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Keyword: health

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  • NFL: 'Lot of work to do' despite drop in preseason concussions

    10/17/2018 6:51:21 AM PDT · by GuavaCheesePuff · 13 replies
    ESPN ^ | October 17, 2018 | Dan Graziano
    NEW YORK -- The NFL is attacking the concussion issue on a team-by-team basis. At the owners meetings in New York on Tuesday, Dr. Allen Sills, the NFL's chief medical officer, said the league identified seven teams in 2017 that had a higher incidence of preseason concussions than the others and "did a targeted intervention with those clubs." Sills said that process involved wide-ranging discussions with the football operations staffs of the teams that included the design of practice drills and which helmets players were wearing.
  • Something is wrong with Ruth Bader Ginsburg.. She didn't look very well tonight.

    10/08/2018 8:11:18 PM PDT · by NotaLowTBoomer · 214 replies
    me ^ | today | me
    So, look at the picture of RBG, look at what the arrow is pointing to, on her neck. Beyond that she looks very very ill, I don't wish her Ill I just think she should be taking it easy at a nursing home or something.
  • A Short History of American Medical Insurance

    10/06/2018 8:33:36 PM PDT · by TBP · 34 replies
    Imprimis ^ | September 2018 | JohnSteele Gordon
    Whenever one segment of an economy exhibits, year after year, inflation above the general rate, and when there is no constraint on supply, then either a cartel is in operation or there is a lack of price transparency—or both, as is the case with American medical care. So it is clear that there is something terribly wrong with how health care is financed in our country. And a consensus on how to fix the problem—how to provide Americans the best medicine money can buy for the least amount of money that will buy it—has proved elusive. But the history of...
  • Artificial Sweeteners are Toxic to Gut Bacteria, Study Shows

    10/04/2018 2:04:06 PM PDT · by ETL · 54 replies
    Sci-News.com ^ | Oct 3, 2018 | News Staff / Source
    Artificial sweeteners are an important class of sugar substitutes known as high-intensity sweeteners. These substances provide a sweeter taste than sugar and also enhance food flavor, while contributing very little to energy intake.The Food and Drug Authority (FDA) has approved the use of six artificial sweeteners, which includes aspartame, sucralose, saccharin, advantame, neotame and acesulfame potassium-k (ace-k), in food and beverages. The recent EU legislation has also approved these artificial sweeteners.-snip- “The results of our study might help in understanding the relative toxicity of artificial sweeteners and the potential of negative effects on the gut microbial community as well as...
  • Congress Can Slash the Cost of Health Care Premiums by as Much as a Third. Here’s How.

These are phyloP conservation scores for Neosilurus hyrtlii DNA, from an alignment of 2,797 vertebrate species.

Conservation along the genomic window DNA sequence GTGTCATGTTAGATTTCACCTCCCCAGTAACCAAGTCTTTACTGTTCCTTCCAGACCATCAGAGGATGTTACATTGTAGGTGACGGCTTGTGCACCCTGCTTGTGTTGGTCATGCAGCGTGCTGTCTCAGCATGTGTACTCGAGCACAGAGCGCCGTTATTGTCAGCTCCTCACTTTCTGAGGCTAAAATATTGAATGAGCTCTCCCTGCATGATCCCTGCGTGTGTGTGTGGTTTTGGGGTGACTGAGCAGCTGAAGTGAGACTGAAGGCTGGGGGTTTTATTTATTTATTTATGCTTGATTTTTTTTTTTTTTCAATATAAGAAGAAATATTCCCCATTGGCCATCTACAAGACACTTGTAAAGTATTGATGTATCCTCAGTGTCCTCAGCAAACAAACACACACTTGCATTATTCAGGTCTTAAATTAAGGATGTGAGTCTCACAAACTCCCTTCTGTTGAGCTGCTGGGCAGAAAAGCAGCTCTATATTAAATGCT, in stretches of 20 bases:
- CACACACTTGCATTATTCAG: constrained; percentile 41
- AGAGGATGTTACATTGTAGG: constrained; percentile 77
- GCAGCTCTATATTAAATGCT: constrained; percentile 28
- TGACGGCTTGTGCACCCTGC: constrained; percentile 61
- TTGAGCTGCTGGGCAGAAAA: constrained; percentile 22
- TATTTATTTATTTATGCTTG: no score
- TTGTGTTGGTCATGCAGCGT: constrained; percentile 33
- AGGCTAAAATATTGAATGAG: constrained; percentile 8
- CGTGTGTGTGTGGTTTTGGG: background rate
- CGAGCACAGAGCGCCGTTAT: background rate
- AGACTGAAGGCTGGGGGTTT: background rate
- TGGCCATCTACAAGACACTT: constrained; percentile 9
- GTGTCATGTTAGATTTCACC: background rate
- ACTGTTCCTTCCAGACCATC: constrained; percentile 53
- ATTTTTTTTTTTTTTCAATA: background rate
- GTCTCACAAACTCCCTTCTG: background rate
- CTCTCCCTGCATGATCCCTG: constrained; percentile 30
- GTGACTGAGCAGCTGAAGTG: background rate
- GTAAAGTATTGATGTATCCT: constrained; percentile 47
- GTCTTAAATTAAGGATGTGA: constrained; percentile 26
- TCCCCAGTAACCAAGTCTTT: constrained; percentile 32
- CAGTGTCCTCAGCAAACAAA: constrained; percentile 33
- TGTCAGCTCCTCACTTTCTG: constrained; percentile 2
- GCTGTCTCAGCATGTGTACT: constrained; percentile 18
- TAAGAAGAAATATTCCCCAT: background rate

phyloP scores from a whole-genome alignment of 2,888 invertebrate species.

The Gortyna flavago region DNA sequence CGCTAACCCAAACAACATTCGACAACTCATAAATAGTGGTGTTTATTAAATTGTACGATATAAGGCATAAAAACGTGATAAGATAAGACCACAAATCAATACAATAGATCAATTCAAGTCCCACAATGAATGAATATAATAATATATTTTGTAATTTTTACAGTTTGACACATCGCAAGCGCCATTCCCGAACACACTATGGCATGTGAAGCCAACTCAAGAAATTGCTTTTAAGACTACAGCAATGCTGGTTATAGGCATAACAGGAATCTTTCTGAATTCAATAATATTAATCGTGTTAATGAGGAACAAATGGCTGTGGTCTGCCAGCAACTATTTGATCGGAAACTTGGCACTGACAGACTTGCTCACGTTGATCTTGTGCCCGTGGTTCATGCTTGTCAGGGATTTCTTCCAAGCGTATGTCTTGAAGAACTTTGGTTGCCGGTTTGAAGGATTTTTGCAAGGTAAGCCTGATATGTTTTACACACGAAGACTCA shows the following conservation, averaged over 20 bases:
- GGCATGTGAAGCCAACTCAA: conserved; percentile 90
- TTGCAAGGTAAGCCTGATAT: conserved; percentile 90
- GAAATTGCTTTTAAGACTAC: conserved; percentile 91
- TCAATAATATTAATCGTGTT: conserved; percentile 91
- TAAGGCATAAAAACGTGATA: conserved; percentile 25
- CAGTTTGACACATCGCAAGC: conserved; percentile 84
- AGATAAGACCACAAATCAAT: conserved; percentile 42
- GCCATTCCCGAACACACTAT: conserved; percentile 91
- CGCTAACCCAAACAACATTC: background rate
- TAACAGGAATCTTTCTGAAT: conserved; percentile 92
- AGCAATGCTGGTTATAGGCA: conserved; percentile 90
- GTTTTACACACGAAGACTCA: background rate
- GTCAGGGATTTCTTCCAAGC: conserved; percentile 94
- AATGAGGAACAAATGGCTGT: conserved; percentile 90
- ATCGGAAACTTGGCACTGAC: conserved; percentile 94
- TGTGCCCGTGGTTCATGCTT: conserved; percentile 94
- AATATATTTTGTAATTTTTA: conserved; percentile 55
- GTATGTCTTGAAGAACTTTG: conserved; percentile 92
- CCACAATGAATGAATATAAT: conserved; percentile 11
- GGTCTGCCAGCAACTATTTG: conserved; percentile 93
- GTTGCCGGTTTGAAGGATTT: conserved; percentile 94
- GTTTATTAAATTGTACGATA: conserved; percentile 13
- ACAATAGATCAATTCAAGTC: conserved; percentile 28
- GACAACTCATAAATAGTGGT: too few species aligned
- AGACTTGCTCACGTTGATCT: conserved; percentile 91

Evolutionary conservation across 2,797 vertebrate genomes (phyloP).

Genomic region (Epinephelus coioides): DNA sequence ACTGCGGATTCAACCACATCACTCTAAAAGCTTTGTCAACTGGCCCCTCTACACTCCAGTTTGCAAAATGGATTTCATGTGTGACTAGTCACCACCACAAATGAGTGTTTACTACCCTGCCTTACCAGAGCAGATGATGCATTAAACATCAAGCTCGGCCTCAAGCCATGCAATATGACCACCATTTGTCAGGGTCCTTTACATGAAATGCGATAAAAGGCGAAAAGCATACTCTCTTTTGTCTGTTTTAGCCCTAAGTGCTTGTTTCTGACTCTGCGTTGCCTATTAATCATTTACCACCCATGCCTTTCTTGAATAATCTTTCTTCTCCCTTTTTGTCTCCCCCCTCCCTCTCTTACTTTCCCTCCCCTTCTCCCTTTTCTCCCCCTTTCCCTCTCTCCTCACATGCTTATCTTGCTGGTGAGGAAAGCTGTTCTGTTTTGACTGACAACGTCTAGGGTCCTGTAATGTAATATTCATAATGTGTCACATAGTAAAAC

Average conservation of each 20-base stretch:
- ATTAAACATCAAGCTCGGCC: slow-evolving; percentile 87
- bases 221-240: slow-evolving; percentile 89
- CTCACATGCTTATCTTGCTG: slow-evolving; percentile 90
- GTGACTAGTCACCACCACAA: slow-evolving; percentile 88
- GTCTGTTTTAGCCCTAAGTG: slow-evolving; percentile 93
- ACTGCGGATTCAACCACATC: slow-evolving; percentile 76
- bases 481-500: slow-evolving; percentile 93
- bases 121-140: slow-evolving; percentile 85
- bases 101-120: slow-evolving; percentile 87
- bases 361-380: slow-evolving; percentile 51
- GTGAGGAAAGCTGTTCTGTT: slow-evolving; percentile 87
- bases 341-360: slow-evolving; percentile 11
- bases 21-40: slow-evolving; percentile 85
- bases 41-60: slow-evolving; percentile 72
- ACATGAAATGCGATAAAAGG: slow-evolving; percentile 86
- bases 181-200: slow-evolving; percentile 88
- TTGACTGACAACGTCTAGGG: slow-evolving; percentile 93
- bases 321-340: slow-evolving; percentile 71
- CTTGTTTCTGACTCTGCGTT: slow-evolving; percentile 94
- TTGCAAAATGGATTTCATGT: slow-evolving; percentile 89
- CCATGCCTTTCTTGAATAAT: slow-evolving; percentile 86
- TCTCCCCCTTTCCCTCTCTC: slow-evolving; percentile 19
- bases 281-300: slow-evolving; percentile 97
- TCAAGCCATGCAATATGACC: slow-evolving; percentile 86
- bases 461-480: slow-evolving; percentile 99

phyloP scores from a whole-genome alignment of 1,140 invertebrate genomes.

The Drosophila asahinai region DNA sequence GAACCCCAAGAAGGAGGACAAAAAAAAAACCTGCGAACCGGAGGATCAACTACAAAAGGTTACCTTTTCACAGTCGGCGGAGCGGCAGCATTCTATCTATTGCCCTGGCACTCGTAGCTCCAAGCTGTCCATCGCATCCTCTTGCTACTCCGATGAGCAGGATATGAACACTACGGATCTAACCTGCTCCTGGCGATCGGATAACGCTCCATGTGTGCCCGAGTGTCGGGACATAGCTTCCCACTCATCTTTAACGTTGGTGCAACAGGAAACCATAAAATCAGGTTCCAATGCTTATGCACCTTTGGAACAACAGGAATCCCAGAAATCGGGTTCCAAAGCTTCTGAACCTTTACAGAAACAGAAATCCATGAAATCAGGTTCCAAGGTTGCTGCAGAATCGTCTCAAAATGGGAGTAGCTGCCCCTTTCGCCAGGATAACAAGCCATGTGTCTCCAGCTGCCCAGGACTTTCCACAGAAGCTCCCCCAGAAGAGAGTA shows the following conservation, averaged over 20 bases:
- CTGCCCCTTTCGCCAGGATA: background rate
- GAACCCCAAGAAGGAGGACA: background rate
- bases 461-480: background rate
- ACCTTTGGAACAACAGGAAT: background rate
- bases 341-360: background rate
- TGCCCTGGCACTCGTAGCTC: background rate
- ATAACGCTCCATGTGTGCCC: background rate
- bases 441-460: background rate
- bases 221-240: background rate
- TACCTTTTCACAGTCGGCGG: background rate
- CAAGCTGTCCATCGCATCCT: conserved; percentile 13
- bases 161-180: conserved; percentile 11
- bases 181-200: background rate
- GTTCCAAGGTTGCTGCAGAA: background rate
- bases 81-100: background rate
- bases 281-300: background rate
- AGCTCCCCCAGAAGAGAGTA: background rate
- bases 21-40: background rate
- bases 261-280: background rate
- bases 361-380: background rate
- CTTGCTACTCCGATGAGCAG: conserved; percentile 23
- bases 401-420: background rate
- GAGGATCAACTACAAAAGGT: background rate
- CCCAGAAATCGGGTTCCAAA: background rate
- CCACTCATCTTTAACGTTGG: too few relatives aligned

10/04/2018 5:53:41 AM PDT · by Tolerance Sucks Rocks · 15 replies
    The Daily Signal ^ | October 3, 2018 | Doug Badger
    A proposal to repeal Obamacare entitlements and replace them with grants to states would reduce premiums for individual coverage by as much as 32 percent, according to an analysis by the Center for Health and Economy.The Health Care Choices Proposal also would modestly reduce the deficit, increase the number of people with private health insurance, and cut Medicaid spending, according to Center for Health and Economy.The proposal, the product of national and state think tanks, policy analysts, and others in the conservative community, embarks on a new path to empower consumers and return authority to the states to provide people...
  • "White People Food" Is Creating An Unattainable Picture Of Health

    08/30/2018 3:59:32 PM PDT · by rickmichaels · 111 replies
    Huffington Post ^ | Aug. 30, 2018 | Kristen Aiken
    Tanisha Gordon doesn’t see what white people love so much about cottage cheese. Or salads, especially when they’re topped with fussy ingredients like candied almonds, pickled carrots or Brussels slaw. Gordon is a 37-year-old employee at an IT company in the Washington, D.C. area, and until recently, her diet was deeply saturated with fast food - McDonald’s, Taco Bell, you name it. When her doctor diagnosed her last year with pre-diabetes and prescribed her a CPAP machine to help her sleep through the night, she began working with a nutritionist to clean up her diet. But the lifestyle change she...
  • Slow Jogging: science-based natural running for weigh-loss, health & performance benefits

    09/14/2018 5:54:47 PM PDT · by RoosterRedux · 82 replies
    Video LinkI've been doing this lately as part of my regular rowing, bike-trainer biking, and crossfit (sort of) regime.Easy on the feet and legs but the heart gets a good workout (I wear a heart rate monitor and keep it above 140 bpm).I am impressed with this style of running for cardio.